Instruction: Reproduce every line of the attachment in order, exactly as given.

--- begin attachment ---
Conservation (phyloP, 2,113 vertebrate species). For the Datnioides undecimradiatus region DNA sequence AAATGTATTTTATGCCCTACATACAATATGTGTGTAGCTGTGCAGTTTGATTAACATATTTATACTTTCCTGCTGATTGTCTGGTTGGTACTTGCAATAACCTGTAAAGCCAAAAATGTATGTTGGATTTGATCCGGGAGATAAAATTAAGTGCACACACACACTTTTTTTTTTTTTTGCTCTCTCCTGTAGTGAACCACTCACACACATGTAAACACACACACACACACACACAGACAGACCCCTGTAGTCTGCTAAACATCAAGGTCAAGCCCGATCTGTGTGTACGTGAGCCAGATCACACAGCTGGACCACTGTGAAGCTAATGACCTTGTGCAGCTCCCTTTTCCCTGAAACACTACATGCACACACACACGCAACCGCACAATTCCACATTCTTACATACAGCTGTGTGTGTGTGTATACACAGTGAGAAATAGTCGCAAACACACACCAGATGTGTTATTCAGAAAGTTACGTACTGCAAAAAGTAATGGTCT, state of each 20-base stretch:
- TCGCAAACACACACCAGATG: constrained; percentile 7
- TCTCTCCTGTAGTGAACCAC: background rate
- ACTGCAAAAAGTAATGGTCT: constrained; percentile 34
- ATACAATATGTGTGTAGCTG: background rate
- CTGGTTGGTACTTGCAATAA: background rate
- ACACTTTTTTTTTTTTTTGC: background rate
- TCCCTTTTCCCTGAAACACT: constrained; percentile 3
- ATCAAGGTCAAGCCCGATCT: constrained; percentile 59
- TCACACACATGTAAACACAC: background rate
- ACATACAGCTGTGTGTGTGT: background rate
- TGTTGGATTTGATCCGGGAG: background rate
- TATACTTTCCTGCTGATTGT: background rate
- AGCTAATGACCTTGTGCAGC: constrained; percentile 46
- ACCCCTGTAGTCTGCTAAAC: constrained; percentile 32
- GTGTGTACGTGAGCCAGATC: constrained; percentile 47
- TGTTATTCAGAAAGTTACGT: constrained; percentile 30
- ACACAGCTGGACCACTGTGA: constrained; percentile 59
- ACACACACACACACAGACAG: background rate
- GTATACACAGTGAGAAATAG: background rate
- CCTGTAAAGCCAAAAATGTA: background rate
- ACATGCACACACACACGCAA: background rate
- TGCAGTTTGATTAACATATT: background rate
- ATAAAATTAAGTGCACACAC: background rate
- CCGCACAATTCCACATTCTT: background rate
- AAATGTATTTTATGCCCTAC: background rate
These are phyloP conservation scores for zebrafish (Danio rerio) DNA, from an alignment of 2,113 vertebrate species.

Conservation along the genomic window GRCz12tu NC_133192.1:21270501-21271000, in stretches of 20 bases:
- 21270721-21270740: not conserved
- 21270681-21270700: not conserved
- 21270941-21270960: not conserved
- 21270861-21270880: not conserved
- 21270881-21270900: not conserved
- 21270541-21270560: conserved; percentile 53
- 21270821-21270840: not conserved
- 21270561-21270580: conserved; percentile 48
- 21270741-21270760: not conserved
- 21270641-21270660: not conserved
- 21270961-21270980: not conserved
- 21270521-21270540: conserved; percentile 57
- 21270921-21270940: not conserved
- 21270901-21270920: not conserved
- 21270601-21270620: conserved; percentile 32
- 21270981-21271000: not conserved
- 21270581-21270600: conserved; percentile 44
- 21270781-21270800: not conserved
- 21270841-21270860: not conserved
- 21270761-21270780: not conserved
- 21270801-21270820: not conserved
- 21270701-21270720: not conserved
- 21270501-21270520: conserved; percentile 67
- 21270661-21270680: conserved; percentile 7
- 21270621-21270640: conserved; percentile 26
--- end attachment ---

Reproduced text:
Conservation (phyloP, 2,113 vertebrate species). For the Datnioides undecimradiatus region DNA sequence AAATGTATTTTATGCCCTACATACAATATGTGTGTAGCTGTGCAGTTTGATTAACATATTTATACTTTCCTGCTGATTGTCTGGTTGGTACTTGCAATAACCTGTAAAGCCAAAAATGTATGTTGGATTTGATCCGGGAGATAAAATTAAGTGCACACACACACTTTTTTTTTTTTTTGCTCTCTCCTGTAGTGAACCACTCACACACATGTAAACACACACACACACACACACAGACAGACCCCTGTAGTCTGCTAAACATCAAGGTCAAGCCCGATCTGTGTGTACGTGAGCCAGATCACACAGCTGGACCACTGTGAAGCTAATGACCTTGTGCAGCTCCCTTTTCCCTGAAACACTACATGCACACACACACGCAACCGCACAATTCCACATTCTTACATACAGCTGTGTGTGTGTGTATACACAGTGAGAAATAGTCGCAAACACACACCAGATGTGTTATTCAGAAAGTTACGTACTGCAAAAAGTAATGGTCT, state of each 20-base stretch:
- TCGCAAACACACACCAGATG: constrained; percentile 7
- TCTCTCCTGTAGTGAACCAC: background rate
- ACTGCAAAAAGTAATGGTCT: constrained; percentile 34
- ATACAATATGTGTGTAGCTG: background rate
- CTGGTTGGTACTTGCAATAA: background rate
- ACACTTTTTTTTTTTTTTGC: background rate
- TCCCTTTTCCCTGAAACACT: constrained; percentile 3
- ATCAAGGTCAAGCCCGATCT: constrained; percentile 59
- TCACACACATGTAAACACAC: background rate
- ACATACAGCTGTGTGTGTGT: background rate
- TGTTGGATTTGATCCGGGAG: background rate
- TATACTTTCCTGCTGATTGT: background rate
- AGCTAATGACCTTGTGCAGC: constrained; percentile 46
- ACCCCTGTAGTCTGCTAAAC: constrained; percentile 32
- GTGTGTACGTGAGCCAGATC: constrained; percentile 47
- TGTTATTCAGAAAGTTACGT: constrained; percentile 30
- ACACAGCTGGACCACTGTGA: constrained; percentile 59
- ACACACACACACACAGACAG: background rate
- GTATACACAGTGAGAAATAG: background rate
- CCTGTAAAGCCAAAAATGTA: background rate
- ACATGCACACACACACGCAA: background rate
- TGCAGTTTGATTAACATATT: background rate
- ATAAAATTAAGTGCACACAC: background rate
- CCGCACAATTCCACATTCTT: background rate
- AAATGTATTTTATGCCCTAC: background rate
These are phyloP conservation scores for zebrafish (Danio rerio) DNA, from an alignment of 2,113 vertebrate species.

Conservation along the genomic window GRCz12tu NC_133192.1:21270501-21271000, in stretches of 20 bases:
- 21270721-21270740: not conserved
- 21270681-21270700: not conserved
- 21270941-21270960: not conserved
- 21270861-21270880: not conserved
- 21270881-21270900: not conserved
- 21270541-21270560: conserved; percentile 53
- 21270821-21270840: not conserved
- 21270561-21270580: conserved; percentile 48
- 21270741-21270760: not conserved
- 21270641-21270660: not conserved
- 21270961-21270980: not conserved
- 21270521-21270540: conserved; percentile 57
- 21270921-21270940: not conserved
- 21270901-21270920: not conserved
- 21270601-21270620: conserved; percentile 32
- 21270981-21271000: not conserved
- 21270581-21270600: conserved; percentile 44
- 21270781-21270800: not conserved
- 21270841-21270860: not conserved
- 21270761-21270780: not conserved
- 21270801-21270820: not conserved
- 21270701-21270720: not conserved
- 21270501-21270520: conserved; percentile 67
- 21270661-21270680: conserved; percentile 7
- 21270621-21270640: conserved; percentile 26